“She didn’t give it to me, Clare. I had to buy it for a dollar.” She paused. “But she should have given it to me. She had absolutely promised. When I was little, and we all lived on the Lower East Side, we visited Aunt Yetta a lot; she lived nearby. I was her favorite niece because I was the only one who would talk to her in Yiddish. I could speak Russian, Yiddish and English, but every time I spoke Yiddish or Russian in the house, my mother would slap me. ‘We’re in America,’ she would shout. ‘We speak English!’”

My mother had lost her Russian, but she remained fluent in Yiddish.

She went back to her tale.

“Aunt Yetta wouldn’t go to night school like everyone else in the family, and nobody wanted anything to do with her. To us, she was a fanatic, wearing a sheytl, not turning on the lights on shabbos. She’d sit in the dark. My mother made me run over to Aunt Yetta’s on Fridays to light candles with her and make sure she had supper.

“I would talk to her. I was nice. She’d say, ‘Miriam Gitl’ — no one else still called me that — ‘you’re such a good little girl, but I got no gelt to pay you for this. So when you grow up, you’ll get married and I’ll give you this samovar.’ She always said that.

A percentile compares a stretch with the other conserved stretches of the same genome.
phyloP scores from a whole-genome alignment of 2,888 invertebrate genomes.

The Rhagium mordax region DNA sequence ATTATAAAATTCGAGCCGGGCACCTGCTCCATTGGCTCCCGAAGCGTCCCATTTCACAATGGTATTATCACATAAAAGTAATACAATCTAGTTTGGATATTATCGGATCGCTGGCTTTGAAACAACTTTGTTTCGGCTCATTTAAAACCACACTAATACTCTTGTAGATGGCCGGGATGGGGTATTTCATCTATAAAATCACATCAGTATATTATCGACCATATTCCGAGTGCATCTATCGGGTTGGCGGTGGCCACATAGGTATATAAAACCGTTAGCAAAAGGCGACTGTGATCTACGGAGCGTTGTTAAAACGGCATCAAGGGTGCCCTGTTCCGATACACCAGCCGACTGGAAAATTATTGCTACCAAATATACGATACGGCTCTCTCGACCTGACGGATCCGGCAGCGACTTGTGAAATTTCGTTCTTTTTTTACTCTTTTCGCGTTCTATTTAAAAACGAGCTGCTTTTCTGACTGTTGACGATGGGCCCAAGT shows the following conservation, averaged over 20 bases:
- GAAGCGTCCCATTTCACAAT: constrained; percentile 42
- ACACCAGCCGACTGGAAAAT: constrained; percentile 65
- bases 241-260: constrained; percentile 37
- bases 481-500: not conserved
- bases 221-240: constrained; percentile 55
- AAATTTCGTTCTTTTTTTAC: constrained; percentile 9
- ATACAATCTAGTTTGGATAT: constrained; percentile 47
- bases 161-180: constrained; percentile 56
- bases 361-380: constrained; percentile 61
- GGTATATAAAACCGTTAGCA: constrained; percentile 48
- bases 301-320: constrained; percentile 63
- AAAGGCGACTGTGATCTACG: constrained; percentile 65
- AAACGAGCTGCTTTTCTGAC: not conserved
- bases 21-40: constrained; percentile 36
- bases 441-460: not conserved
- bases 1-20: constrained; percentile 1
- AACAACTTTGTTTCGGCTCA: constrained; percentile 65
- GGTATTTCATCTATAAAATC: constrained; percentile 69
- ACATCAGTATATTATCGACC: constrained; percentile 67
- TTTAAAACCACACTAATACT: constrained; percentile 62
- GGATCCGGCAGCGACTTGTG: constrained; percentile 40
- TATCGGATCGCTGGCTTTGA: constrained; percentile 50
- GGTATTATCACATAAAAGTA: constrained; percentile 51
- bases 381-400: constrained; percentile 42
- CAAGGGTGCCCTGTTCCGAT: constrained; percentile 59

“The samovar stood by the shabbos candles we would light together. I loved how it shone when we benched licht. She would tell me how the samovar belonged to our family in Odessa. ‘I carried it over in a pillowcase,’ she’d say. ‘I was sick all the way, but I held close the samovar.’ All of that in Yiddish.”

“So why didn’t she give it to you when you got married?”

“I hadn’t visited her in years,” my mother said. “And she wouldn’t come to my wedding because it wasn’t Orthodox. After my wedding, though, I visited her and asked right away about the samovar. I mean, it was a promise. She was over 80, ancient and bent. Then again, she was ancient and bent when she was 50.